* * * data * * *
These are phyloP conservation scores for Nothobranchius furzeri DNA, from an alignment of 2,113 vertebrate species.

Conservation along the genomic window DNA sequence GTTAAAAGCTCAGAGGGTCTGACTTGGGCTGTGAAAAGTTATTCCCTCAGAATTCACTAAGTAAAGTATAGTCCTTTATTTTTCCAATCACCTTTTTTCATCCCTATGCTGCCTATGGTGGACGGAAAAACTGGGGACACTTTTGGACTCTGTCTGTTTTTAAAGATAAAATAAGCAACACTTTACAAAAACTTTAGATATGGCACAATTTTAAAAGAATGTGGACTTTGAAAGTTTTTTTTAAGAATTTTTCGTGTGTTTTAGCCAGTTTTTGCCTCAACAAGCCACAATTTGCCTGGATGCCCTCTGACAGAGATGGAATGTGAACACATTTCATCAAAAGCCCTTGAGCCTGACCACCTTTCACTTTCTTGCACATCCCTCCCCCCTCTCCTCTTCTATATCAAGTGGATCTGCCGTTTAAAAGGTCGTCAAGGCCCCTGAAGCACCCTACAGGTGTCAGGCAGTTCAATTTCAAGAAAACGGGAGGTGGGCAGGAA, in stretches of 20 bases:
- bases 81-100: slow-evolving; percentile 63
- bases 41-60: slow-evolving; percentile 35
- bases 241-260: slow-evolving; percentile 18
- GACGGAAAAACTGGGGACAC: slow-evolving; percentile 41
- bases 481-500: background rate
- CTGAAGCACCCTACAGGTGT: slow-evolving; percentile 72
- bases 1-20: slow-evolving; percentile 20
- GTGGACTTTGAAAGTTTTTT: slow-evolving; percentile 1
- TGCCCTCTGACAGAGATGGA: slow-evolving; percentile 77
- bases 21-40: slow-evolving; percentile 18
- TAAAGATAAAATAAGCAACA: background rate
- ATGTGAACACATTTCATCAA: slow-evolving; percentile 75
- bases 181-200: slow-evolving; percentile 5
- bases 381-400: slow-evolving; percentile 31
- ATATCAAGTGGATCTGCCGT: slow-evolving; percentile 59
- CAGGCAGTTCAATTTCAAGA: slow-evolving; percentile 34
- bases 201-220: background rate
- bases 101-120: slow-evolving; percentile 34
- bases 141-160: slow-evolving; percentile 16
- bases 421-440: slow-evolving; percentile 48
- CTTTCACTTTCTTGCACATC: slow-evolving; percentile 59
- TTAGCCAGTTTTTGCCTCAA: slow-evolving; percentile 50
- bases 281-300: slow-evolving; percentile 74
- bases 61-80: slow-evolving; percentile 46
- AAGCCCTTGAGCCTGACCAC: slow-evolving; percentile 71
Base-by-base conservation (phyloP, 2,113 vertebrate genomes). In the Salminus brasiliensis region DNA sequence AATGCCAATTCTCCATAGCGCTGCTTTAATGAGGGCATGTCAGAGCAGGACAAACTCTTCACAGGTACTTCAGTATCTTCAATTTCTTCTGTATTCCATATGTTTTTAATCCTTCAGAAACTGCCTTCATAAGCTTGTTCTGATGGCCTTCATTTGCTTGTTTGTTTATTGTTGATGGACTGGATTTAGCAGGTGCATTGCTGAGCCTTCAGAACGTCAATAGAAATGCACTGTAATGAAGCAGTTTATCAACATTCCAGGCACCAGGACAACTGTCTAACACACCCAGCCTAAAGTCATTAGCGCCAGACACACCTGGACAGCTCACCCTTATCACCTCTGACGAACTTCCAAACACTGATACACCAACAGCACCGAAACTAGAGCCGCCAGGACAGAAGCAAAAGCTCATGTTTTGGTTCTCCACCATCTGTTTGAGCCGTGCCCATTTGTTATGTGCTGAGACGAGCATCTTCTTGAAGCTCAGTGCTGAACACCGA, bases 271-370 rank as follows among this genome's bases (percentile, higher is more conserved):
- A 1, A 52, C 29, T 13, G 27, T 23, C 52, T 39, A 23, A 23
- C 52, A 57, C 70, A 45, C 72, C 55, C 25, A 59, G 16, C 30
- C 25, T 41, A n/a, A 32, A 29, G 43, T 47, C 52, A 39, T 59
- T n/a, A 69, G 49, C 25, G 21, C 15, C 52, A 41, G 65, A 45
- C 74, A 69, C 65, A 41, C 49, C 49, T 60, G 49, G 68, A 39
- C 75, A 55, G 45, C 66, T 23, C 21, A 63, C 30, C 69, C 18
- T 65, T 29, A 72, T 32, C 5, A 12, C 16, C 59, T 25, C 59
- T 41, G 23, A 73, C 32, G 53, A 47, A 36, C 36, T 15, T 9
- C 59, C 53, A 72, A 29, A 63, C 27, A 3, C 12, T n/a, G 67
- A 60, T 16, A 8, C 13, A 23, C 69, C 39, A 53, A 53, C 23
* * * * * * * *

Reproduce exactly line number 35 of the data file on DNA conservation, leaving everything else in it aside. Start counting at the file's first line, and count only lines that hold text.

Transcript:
- T 65, T 29, A 72, T 32, C 5, A 12, C 16, C 59, T 25, C 59